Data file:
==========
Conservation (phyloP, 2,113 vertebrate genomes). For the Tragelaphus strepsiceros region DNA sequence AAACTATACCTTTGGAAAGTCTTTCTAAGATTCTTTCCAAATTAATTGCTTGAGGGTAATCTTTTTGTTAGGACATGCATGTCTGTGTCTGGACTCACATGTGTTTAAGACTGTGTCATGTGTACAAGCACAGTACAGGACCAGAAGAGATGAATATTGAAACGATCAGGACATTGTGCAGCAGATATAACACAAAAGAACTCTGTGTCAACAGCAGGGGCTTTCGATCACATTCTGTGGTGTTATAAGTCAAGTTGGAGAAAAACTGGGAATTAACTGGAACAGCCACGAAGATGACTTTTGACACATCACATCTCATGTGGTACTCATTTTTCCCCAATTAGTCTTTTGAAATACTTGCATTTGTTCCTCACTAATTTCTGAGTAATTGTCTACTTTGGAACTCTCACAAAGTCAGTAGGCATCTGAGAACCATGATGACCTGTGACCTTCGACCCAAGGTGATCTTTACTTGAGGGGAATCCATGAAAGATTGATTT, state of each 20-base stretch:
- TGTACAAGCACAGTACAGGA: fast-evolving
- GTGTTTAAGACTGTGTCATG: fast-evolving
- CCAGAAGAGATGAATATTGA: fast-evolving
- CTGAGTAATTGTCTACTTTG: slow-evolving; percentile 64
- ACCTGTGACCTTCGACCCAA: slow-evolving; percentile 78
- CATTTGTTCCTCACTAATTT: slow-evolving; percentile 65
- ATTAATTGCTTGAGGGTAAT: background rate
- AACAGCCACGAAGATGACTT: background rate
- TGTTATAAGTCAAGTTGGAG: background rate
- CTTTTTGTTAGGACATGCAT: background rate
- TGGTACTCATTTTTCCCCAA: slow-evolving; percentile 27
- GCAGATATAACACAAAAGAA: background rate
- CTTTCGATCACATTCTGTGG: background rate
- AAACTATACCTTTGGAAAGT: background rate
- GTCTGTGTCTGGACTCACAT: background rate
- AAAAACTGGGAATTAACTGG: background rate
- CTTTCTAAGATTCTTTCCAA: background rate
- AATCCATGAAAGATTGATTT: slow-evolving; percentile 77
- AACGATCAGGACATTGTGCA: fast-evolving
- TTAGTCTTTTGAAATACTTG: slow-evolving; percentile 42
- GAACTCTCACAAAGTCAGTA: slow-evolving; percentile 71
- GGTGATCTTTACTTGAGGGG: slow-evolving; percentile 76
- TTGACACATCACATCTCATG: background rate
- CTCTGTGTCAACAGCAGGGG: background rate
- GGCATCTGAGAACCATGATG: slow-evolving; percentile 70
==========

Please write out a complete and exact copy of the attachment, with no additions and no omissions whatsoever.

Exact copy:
Conservation (phyloP, 2,113 vertebrate genomes). For the Tragelaphus strepsiceros region DNA sequence AAACTATACCTTTGGAAAGTCTTTCTAAGATTCTTTCCAAATTAATTGCTTGAGGGTAATCTTTTTGTTAGGACATGCATGTCTGTGTCTGGACTCACATGTGTTTAAGACTGTGTCATGTGTACAAGCACAGTACAGGACCAGAAGAGATGAATATTGAAACGATCAGGACATTGTGCAGCAGATATAACACAAAAGAACTCTGTGTCAACAGCAGGGGCTTTCGATCACATTCTGTGGTGTTATAAGTCAAGTTGGAGAAAAACTGGGAATTAACTGGAACAGCCACGAAGATGACTTTTGACACATCACATCTCATGTGGTACTCATTTTTCCCCAATTAGTCTTTTGAAATACTTGCATTTGTTCCTCACTAATTTCTGAGTAATTGTCTACTTTGGAACTCTCACAAAGTCAGTAGGCATCTGAGAACCATGATGACCTGTGACCTTCGACCCAAGGTGATCTTTACTTGAGGGGAATCCATGAAAGATTGATTT, state of each 20-base stretch:
- TGTACAAGCACAGTACAGGA: fast-evolving
- GTGTTTAAGACTGTGTCATG: fast-evolving
- CCAGAAGAGATGAATATTGA: fast-evolving
- CTGAGTAATTGTCTACTTTG: slow-evolving; percentile 64
- ACCTGTGACCTTCGACCCAA: slow-evolving; percentile 78
- CATTTGTTCCTCACTAATTT: slow-evolving; percentile 65
- ATTAATTGCTTGAGGGTAAT: background rate
- AACAGCCACGAAGATGACTT: background rate
- TGTTATAAGTCAAGTTGGAG: background rate
- CTTTTTGTTAGGACATGCAT: background rate
- TGGTACTCATTTTTCCCCAA: slow-evolving; percentile 27
- GCAGATATAACACAAAAGAA: background rate
- CTTTCGATCACATTCTGTGG: background rate
- AAACTATACCTTTGGAAAGT: background rate
- GTCTGTGTCTGGACTCACAT: background rate
- AAAAACTGGGAATTAACTGG: background rate
- CTTTCTAAGATTCTTTCCAA: background rate
- AATCCATGAAAGATTGATTT: slow-evolving; percentile 77
- AACGATCAGGACATTGTGCA: fast-evolving
- TTAGTCTTTTGAAATACTTG: slow-evolving; percentile 42
- GAACTCTCACAAAGTCAGTA: slow-evolving; percentile 71
- GGTGATCTTTACTTGAGGGG: slow-evolving; percentile 76
- TTGACACATCACATCTCATG: background rate
- CTCTGTGTCAACAGCAGGGG: background rate
- GGCATCTGAGAACCATGATG: slow-evolving; percentile 70